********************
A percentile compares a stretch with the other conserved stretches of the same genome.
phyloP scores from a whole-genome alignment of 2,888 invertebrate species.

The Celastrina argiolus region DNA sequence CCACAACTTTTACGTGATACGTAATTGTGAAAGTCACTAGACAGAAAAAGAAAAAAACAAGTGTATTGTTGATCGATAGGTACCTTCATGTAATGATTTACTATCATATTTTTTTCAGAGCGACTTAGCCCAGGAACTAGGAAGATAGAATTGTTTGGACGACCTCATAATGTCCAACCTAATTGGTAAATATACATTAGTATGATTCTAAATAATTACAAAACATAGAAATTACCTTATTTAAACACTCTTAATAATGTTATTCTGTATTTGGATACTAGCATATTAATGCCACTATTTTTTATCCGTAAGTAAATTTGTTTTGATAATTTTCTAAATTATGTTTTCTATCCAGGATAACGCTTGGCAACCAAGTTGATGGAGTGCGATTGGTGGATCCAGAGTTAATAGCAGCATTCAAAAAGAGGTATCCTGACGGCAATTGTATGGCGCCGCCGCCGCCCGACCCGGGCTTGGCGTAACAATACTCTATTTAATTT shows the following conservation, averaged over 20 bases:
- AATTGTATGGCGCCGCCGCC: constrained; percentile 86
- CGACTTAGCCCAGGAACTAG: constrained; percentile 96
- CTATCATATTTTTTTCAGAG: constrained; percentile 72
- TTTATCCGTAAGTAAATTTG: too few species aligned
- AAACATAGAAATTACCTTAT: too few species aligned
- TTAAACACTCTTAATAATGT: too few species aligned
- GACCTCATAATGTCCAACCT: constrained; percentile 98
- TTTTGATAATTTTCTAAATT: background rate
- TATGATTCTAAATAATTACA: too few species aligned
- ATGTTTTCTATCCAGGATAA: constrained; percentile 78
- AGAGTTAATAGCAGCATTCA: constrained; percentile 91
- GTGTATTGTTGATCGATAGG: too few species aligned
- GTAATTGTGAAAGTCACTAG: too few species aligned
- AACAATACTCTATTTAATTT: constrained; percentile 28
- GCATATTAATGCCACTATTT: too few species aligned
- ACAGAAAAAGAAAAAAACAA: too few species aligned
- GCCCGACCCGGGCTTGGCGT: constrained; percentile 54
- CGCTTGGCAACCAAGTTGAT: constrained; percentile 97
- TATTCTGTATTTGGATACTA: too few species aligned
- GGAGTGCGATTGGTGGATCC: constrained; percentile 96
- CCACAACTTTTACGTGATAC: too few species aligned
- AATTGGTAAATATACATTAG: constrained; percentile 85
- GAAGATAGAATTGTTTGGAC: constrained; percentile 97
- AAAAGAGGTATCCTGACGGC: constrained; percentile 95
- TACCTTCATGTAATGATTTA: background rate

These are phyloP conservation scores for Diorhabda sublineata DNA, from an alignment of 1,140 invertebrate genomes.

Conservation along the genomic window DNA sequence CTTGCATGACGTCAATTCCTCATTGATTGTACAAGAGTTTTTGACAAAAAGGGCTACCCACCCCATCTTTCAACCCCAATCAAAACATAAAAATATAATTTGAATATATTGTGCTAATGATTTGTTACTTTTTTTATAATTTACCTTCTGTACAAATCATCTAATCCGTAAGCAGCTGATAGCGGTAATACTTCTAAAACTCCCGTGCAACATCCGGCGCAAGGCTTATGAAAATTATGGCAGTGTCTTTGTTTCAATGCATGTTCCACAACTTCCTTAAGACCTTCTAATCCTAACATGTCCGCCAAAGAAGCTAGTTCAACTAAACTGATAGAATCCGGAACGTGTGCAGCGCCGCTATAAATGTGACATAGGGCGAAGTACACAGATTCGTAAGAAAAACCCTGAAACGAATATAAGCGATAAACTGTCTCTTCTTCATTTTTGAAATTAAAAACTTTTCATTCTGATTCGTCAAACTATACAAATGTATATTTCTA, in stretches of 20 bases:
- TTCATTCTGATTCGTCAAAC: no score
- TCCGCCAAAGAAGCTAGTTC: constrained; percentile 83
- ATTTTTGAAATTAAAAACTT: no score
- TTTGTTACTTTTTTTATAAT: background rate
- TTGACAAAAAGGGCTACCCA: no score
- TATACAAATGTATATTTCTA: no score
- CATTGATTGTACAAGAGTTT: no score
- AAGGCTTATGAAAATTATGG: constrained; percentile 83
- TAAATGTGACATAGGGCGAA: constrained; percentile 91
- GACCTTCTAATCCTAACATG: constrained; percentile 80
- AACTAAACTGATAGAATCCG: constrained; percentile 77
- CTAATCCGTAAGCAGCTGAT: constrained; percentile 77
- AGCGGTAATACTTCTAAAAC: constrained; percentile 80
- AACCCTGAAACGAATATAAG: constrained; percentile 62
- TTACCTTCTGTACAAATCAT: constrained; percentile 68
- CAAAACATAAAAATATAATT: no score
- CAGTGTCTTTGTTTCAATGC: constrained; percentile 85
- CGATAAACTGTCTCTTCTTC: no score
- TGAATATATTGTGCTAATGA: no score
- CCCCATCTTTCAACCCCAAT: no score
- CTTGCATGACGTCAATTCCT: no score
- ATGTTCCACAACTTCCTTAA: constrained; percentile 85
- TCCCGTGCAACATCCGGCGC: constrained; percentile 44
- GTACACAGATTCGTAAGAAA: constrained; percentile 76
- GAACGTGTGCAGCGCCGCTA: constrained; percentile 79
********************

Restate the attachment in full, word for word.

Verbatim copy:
A percentile compares a stretch with the other conserved stretches of the same genome.
phyloP scores from a whole-genome alignment of 2,888 invertebrate species.

The Celastrina argiolus region DNA sequence CCACAACTTTTACGTGATACGTAATTGTGAAAGTCACTAGACAGAAAAAGAAAAAAACAAGTGTATTGTTGATCGATAGGTACCTTCATGTAATGATTTACTATCATATTTTTTTCAGAGCGACTTAGCCCAGGAACTAGGAAGATAGAATTGTTTGGACGACCTCATAATGTCCAACCTAATTGGTAAATATACATTAGTATGATTCTAAATAATTACAAAACATAGAAATTACCTTATTTAAACACTCTTAATAATGTTATTCTGTATTTGGATACTAGCATATTAATGCCACTATTTTTTATCCGTAAGTAAATTTGTTTTGATAATTTTCTAAATTATGTTTTCTATCCAGGATAACGCTTGGCAACCAAGTTGATGGAGTGCGATTGGTGGATCCAGAGTTAATAGCAGCATTCAAAAAGAGGTATCCTGACGGCAATTGTATGGCGCCGCCGCCGCCCGACCCGGGCTTGGCGTAACAATACTCTATTTAATTT shows the following conservation, averaged over 20 bases:
- AATTGTATGGCGCCGCCGCC: constrained; percentile 86
- CGACTTAGCCCAGGAACTAG: constrained; percentile 96
- CTATCATATTTTTTTCAGAG: constrained; percentile 72
- TTTATCCGTAAGTAAATTTG: too few species aligned
- AAACATAGAAATTACCTTAT: too few species aligned
- TTAAACACTCTTAATAATGT: too few species aligned
- GACCTCATAATGTCCAACCT: constrained; percentile 98
- TTTTGATAATTTTCTAAATT: background rate
- TATGATTCTAAATAATTACA: too few species aligned
- ATGTTTTCTATCCAGGATAA: constrained; percentile 78
- AGAGTTAATAGCAGCATTCA: constrained; percentile 91
- GTGTATTGTTGATCGATAGG: too few species aligned
- GTAATTGTGAAAGTCACTAG: too few species aligned
- AACAATACTCTATTTAATTT: constrained; percentile 28
- GCATATTAATGCCACTATTT: too few species aligned
- ACAGAAAAAGAAAAAAACAA: too few species aligned
- GCCCGACCCGGGCTTGGCGT: constrained; percentile 54
- CGCTTGGCAACCAAGTTGAT: constrained; percentile 97
- TATTCTGTATTTGGATACTA: too few species aligned
- GGAGTGCGATTGGTGGATCC: constrained; percentile 96
- CCACAACTTTTACGTGATAC: too few species aligned
- AATTGGTAAATATACATTAG: constrained; percentile 85
- GAAGATAGAATTGTTTGGAC: constrained; percentile 97
- AAAAGAGGTATCCTGACGGC: constrained; percentile 95
- TACCTTCATGTAATGATTTA: background rate

These are phyloP conservation scores for Diorhabda sublineata DNA, from an alignment of 1,140 invertebrate genomes.

Conservation along the genomic window DNA sequence CTTGCATGACGTCAATTCCTCATTGATTGTACAAGAGTTTTTGACAAAAAGGGCTACCCACCCCATCTTTCAACCCCAATCAAAACATAAAAATATAATTTGAATATATTGTGCTAATGATTTGTTACTTTTTTTATAATTTACCTTCTGTACAAATCATCTAATCCGTAAGCAGCTGATAGCGGTAATACTTCTAAAACTCCCGTGCAACATCCGGCGCAAGGCTTATGAAAATTATGGCAGTGTCTTTGTTTCAATGCATGTTCCACAACTTCCTTAAGACCTTCTAATCCTAACATGTCCGCCAAAGAAGCTAGTTCAACTAAACTGATAGAATCCGGAACGTGTGCAGCGCCGCTATAAATGTGACATAGGGCGAAGTACACAGATTCGTAAGAAAAACCCTGAAACGAATATAAGCGATAAACTGTCTCTTCTTCATTTTTGAAATTAAAAACTTTTCATTCTGATTCGTCAAACTATACAAATGTATATTTCTA, in stretches of 20 bases:
- TTCATTCTGATTCGTCAAAC: no score
- TCCGCCAAAGAAGCTAGTTC: constrained; percentile 83
- ATTTTTGAAATTAAAAACTT: no score
- TTTGTTACTTTTTTTATAAT: background rate
- TTGACAAAAAGGGCTACCCA: no score
- TATACAAATGTATATTTCTA: no score
- CATTGATTGTACAAGAGTTT: no score
- AAGGCTTATGAAAATTATGG: constrained; percentile 83
- TAAATGTGACATAGGGCGAA: constrained; percentile 91
- GACCTTCTAATCCTAACATG: constrained; percentile 80
- AACTAAACTGATAGAATCCG: constrained; percentile 77
- CTAATCCGTAAGCAGCTGAT: constrained; percentile 77
- AGCGGTAATACTTCTAAAAC: constrained; percentile 80
- AACCCTGAAACGAATATAAG: constrained; percentile 62
- TTACCTTCTGTACAAATCAT: constrained; percentile 68
- CAAAACATAAAAATATAATT: no score
- CAGTGTCTTTGTTTCAATGC: constrained; percentile 85
- CGATAAACTGTCTCTTCTTC: no score
- TGAATATATTGTGCTAATGA: no score
- CCCCATCTTTCAACCCCAAT: no score
- CTTGCATGACGTCAATTCCT: no score
- ATGTTCCACAACTTCCTTAA: constrained; percentile 85
- TCCCGTGCAACATCCGGCGC: constrained; percentile 44
- GTACACAGATTCGTAAGAAA: constrained; percentile 76
- GAACGTGTGCAGCGCCGCTA: constrained; percentile 79